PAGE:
According to the museum, Picasso’s painting ‘La famille de saltimbanques’, a family of circus acrobats with a desert-like background said to have been inspired by the dunes in Schoorl.
By now Formula 1 fans around the world have heard that Dutch-Belgian F1 driver Max Verstappen, the son of former Dutch F1 driver Jos Verstappen and former Belgian kart driver Sophie Kumpen, is the youngest winner of a Formula 1 race at age 18. According to Wikipedia, he’s had a bunch of other firsts before that, but some firsts are more interesting than others.
What better way to celebrate than with a song, which is exactly what Dutch rap duo Dos Hermanos decided to do, inspired by Max Verstappen. Dos Hermanos from Haarlem are currently participating in a talent search show and their assignment was to write an ‘anthem’. Apparently, they didn’t have to think about it for very long. “There’s one person who deserves an ‘anthem’ and could use one! That’s why we chose the young hero Max Verstappen.”
Even if you don’t speak Dutch, every speaks F1 motor noises.
There’s been a run of weird food combos lately, including pancakes with fries and the discodel. Now the frikandel sans disco has made its appearance in ‘vlaai’ (‘pie’) from Limburg turning a sweet dessert into a savoury one.
Bakers from Grubbenvorst, Limburg whipped up a ‘frikandellen vlaai’ for a friend’s birthday. It can have curry sauce, chopped onions and mayonnaise on it if you like that sort of garnish. Other frikandel fans started asking for the pie after a picture of it was placed on Facebook.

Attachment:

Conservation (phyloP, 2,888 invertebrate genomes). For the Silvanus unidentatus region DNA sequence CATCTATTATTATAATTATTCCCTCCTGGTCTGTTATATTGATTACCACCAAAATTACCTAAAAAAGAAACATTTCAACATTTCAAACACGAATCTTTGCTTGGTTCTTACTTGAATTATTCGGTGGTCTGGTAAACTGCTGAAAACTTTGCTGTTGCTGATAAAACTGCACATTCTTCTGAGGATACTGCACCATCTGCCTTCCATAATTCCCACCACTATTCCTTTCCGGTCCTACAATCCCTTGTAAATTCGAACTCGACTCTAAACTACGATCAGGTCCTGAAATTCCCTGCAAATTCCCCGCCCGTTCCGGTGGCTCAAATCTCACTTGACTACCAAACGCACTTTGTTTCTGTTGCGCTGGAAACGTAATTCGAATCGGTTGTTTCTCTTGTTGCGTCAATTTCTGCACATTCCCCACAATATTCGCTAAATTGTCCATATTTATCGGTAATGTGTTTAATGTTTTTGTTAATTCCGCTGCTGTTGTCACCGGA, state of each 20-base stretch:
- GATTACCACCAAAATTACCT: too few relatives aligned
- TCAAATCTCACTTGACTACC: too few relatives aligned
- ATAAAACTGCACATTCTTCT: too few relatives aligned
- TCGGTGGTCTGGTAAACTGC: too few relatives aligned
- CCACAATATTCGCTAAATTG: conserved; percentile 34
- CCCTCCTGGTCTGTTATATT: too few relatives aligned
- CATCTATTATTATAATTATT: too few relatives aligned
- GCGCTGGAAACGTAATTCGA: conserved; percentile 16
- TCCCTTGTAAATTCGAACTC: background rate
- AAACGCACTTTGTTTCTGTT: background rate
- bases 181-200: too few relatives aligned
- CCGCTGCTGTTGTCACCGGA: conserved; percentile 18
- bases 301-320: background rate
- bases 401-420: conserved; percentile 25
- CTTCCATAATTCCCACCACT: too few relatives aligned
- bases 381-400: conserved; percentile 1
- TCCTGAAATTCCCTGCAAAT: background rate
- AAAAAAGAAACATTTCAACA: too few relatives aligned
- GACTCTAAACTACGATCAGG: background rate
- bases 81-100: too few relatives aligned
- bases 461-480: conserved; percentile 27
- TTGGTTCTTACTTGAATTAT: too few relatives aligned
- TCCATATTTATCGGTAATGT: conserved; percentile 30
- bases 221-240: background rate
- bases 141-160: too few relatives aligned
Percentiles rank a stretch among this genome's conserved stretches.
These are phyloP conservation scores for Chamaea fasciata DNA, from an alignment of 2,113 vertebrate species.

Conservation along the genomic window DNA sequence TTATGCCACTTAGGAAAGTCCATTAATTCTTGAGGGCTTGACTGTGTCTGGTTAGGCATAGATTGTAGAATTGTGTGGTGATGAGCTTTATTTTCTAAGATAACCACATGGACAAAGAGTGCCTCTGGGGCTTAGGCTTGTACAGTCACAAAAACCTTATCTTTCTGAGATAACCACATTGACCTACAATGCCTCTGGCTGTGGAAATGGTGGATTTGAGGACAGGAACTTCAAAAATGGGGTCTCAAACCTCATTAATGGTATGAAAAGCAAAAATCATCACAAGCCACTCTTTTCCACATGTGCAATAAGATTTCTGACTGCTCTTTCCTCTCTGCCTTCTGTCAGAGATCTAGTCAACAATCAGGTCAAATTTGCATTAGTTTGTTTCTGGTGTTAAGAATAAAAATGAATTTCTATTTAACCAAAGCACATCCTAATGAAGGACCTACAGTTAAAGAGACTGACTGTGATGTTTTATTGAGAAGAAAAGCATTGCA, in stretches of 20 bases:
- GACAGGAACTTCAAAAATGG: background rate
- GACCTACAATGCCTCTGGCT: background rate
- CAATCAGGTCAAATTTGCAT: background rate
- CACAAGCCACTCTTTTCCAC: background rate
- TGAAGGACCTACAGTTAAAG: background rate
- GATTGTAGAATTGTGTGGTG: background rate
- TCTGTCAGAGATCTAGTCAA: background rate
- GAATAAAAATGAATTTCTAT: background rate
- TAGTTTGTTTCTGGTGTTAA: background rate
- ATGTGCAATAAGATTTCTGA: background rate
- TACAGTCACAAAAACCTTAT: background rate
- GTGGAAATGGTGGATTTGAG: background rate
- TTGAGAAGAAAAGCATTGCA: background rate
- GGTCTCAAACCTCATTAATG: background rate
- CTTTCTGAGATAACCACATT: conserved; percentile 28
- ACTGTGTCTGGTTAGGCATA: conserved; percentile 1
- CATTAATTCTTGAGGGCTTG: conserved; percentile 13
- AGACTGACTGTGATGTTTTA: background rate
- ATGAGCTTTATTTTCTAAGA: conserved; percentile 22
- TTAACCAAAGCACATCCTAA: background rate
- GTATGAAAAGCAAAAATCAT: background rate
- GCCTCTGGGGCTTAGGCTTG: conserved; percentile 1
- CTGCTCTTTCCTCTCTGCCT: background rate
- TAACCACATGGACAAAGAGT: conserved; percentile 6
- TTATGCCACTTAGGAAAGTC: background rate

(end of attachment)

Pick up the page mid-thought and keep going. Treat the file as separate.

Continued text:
British advertising agency D&AD have recently announced this year’s winners of their D&AD Pencil Awards for creative excellence in design and advertising, and the Netherlands nabbed seven awards this year, three less than last year. Studio Joost Grootens picked up a coveted Pencil award for the design of the new Dikke Van Dale, the “oldest and most extensive dictionary of the Dutch language”.
The pearly white cover presents a major break with the familiar dark hues [dark blue, maroon, etc.] traditionally used by the publisher. This signals the current association between the pursuit of knowledge and our use of white and silver digital devices as the portals to information.
With Almost 5000 pages of knowledge and in its fifteenth edition, this year the Van Dale was also fitted with navigational elements such as colours, symbols and illustrations.